I honestly have no book on R programming. In fact I have not a single book on programming at all (my coding proves that ;x). I am pretty sure that I am gonna order (just did!) that book. You can get a look of Matloff’s text here (= pdf for ya)

The R programming language has become one of the standard tools for statistical data analysis and visualization, and is widely used by Google and many others. The language includes extensive support for working with vectors of integers, numerics (doubles), and many other types, but has lacked support for 64-bit integers. ...

The following function, color.palette(), is a wrapper for colorRampPalette() and allows some increased flexibility in defining the spacing between main color levels. One defines both the main color levels (as with colorRampPalette) and an optional vector containing the number of color levels that should be put in between at equal distances. The above...

The following is a function for the calculation of Empirical Orthogonal Functions (EOF). For those coming from a more biologically-oriented background and are familiar with Principal Component Analysis (PCA), the methods are similar. In the climate sciences the method is usually used for the decomposition of a data field into dominant spatial-temporal modes. Read...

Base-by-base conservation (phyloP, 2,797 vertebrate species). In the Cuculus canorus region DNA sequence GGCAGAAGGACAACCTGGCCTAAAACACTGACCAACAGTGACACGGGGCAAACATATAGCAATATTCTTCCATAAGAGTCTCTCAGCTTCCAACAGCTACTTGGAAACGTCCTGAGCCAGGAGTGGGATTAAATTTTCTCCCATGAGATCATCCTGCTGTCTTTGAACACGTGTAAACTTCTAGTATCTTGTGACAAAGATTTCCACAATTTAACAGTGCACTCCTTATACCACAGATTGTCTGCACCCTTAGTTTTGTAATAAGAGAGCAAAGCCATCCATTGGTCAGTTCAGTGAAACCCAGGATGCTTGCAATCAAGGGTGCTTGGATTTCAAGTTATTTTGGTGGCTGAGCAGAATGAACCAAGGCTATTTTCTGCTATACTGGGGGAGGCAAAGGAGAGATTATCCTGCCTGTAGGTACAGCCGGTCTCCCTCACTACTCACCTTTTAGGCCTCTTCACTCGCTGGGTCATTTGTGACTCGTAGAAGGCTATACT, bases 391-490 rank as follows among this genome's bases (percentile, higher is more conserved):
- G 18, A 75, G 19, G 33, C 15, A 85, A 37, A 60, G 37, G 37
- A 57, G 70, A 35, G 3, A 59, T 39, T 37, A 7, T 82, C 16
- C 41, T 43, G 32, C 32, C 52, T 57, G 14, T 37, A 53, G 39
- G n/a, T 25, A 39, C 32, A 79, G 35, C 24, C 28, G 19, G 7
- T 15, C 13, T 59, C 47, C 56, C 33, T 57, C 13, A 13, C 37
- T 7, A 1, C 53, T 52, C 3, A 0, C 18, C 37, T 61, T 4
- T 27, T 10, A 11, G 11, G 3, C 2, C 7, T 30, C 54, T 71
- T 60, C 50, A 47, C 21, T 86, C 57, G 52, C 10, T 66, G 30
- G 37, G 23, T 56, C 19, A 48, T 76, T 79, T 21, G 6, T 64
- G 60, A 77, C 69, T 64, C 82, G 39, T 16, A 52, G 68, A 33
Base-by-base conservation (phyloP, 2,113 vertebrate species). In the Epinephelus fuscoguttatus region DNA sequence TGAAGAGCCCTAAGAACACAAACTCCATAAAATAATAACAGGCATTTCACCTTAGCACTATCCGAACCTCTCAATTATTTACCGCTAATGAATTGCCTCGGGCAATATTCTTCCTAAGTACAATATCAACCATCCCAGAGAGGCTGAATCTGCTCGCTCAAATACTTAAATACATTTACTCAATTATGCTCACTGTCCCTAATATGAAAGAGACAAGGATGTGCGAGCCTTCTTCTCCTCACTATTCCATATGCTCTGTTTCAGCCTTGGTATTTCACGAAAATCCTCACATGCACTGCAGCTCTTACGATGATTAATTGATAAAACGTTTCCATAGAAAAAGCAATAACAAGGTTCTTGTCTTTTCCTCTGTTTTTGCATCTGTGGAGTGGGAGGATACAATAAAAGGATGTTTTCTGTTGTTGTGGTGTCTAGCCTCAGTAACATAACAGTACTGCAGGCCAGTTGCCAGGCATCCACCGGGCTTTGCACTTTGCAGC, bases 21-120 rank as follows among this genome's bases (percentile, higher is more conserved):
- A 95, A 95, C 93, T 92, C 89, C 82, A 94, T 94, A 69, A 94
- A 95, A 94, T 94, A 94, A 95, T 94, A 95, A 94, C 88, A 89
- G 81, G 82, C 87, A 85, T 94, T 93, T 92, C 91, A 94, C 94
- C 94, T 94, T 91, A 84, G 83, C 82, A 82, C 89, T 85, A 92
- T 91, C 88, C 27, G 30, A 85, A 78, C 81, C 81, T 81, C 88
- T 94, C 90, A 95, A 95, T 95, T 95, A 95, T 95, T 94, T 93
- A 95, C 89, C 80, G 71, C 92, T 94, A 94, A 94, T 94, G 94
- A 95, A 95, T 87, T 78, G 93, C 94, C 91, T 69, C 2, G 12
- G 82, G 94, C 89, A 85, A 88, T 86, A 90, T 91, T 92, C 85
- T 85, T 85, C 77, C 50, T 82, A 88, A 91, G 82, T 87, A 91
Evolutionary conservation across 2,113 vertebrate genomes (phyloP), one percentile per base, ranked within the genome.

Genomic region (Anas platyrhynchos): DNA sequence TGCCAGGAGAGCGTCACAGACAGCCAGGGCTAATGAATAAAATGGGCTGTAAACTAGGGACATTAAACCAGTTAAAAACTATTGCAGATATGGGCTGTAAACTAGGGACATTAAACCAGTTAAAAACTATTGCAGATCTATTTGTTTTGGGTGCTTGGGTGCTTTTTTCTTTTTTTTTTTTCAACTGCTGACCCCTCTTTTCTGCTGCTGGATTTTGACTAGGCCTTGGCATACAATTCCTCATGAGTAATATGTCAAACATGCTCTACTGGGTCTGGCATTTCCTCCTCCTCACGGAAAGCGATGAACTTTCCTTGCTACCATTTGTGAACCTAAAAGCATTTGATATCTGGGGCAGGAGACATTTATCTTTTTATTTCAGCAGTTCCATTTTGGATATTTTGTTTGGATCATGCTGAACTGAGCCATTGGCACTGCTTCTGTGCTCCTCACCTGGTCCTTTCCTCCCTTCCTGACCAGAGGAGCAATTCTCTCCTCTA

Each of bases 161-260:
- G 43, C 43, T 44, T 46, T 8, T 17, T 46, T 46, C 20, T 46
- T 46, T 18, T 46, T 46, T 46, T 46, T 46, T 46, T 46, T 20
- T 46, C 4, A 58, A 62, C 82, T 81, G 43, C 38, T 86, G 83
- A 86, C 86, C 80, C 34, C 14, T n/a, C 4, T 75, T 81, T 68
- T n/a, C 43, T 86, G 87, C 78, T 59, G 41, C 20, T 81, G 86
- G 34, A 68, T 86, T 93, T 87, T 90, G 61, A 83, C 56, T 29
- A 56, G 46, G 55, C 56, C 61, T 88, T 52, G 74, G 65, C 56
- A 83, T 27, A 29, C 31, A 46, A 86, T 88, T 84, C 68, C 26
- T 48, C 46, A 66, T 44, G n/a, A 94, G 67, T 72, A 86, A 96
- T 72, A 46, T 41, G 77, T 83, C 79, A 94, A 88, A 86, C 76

The Objective I wanted to source R scripts hosted on my github repository for use in my blog (i.e. a github version of ?source). This would make it easier for anyone wishing to test out my code snippets on their own computers without having to manually go to my github repo and retrieve a series of R

This post is somewhat marginal to R in that there are several statistical systems that could be used to tackle the problem. Bayesian statistics is one of those topics that I would like to understand better, much better, in fact. … Continue reading →

Matthew Hoffman and Andrew Gelman have posted a paper on arXiv entitled “The No-U-Turn Sampler: Adaptively Setting Path Lengths in Hamiltonian Monte Carlo” and developing an improvement on the Hamiltonian Monte Carlo algorithm called NUTS (!). Here is the abstract: Hamiltonian Monte Carlo (HMC) is a Markov chain Monte Carlo (MCMC) algorithm that avoids the

At the DecisionStats blog, Ajay Ohri has published his review of Revolution R Enterprise 5.0. The review includes a slideshow highlighting some of the features of the new release, including the expanded code snippets manager and the new cluster job manager. It's well worth checking out if you'd like a quick overview of what's new in the latest release....

When I was making the slides for a lecture on using Sweave to incorporate R and LaTeX I was unpleasantly surprised at how tedious it can be to extract statistical values and print them in proper LaTeX code. For example, consider a … Continue reading →

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